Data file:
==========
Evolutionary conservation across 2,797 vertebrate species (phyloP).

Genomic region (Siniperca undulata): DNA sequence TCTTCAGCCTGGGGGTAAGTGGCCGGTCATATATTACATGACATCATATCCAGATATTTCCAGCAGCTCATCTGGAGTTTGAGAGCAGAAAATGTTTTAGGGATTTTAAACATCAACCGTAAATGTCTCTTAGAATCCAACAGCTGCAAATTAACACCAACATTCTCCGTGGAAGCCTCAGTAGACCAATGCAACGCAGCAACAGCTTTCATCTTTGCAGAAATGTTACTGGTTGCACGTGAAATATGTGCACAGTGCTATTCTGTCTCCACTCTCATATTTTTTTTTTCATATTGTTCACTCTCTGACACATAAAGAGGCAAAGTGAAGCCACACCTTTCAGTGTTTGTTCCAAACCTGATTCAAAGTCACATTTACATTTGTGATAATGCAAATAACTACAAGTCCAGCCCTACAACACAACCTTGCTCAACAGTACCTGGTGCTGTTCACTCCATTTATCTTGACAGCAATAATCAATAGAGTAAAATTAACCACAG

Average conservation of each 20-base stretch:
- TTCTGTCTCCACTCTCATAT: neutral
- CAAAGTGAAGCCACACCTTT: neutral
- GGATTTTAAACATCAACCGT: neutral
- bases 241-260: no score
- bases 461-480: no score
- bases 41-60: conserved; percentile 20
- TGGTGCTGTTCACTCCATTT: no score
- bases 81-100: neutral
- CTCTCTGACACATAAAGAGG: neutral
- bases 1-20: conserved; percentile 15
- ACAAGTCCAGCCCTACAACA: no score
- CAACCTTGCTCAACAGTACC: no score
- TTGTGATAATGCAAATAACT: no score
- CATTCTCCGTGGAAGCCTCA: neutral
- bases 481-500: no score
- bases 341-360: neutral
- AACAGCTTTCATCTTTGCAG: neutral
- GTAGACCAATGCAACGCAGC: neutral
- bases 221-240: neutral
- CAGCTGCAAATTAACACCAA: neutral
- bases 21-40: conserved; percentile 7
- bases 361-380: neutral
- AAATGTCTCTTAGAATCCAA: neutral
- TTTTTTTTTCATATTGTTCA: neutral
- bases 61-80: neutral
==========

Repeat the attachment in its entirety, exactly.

Evolutionary conservation across 2,797 vertebrate species (phyloP).

Genomic region (Siniperca undulata): DNA sequence TCTTCAGCCTGGGGGTAAGTGGCCGGTCATATATTACATGACATCATATCCAGATATTTCCAGCAGCTCATCTGGAGTTTGAGAGCAGAAAATGTTTTAGGGATTTTAAACATCAACCGTAAATGTCTCTTAGAATCCAACAGCTGCAAATTAACACCAACATTCTCCGTGGAAGCCTCAGTAGACCAATGCAACGCAGCAACAGCTTTCATCTTTGCAGAAATGTTACTGGTTGCACGTGAAATATGTGCACAGTGCTATTCTGTCTCCACTCTCATATTTTTTTTTTCATATTGTTCACTCTCTGACACATAAAGAGGCAAAGTGAAGCCACACCTTTCAGTGTTTGTTCCAAACCTGATTCAAAGTCACATTTACATTTGTGATAATGCAAATAACTACAAGTCCAGCCCTACAACACAACCTTGCTCAACAGTACCTGGTGCTGTTCACTCCATTTATCTTGACAGCAATAATCAATAGAGTAAAATTAACCACAG

Average conservation of each 20-base stretch:
- TTCTGTCTCCACTCTCATAT: neutral
- CAAAGTGAAGCCACACCTTT: neutral
- GGATTTTAAACATCAACCGT: neutral
- bases 241-260: no score
- bases 461-480: no score
- bases 41-60: conserved; percentile 20
- TGGTGCTGTTCACTCCATTT: no score
- bases 81-100: neutral
- CTCTCTGACACATAAAGAGG: neutral
- bases 1-20: conserved; percentile 15
- ACAAGTCCAGCCCTACAACA: no score
- CAACCTTGCTCAACAGTACC: no score
- TTGTGATAATGCAAATAACT: no score
- CATTCTCCGTGGAAGCCTCA: neutral
- bases 481-500: no score
- bases 341-360: neutral
- AACAGCTTTCATCTTTGCAG: neutral
- GTAGACCAATGCAACGCAGC: neutral
- bases 221-240: neutral
- CAGCTGCAAATTAACACCAA: neutral
- bases 21-40: conserved; percentile 7
- bases 361-380: neutral
- AAATGTCTCTTAGAATCCAA: neutral
- TTTTTTTTTCATATTGTTCA: neutral
- bases 61-80: neutral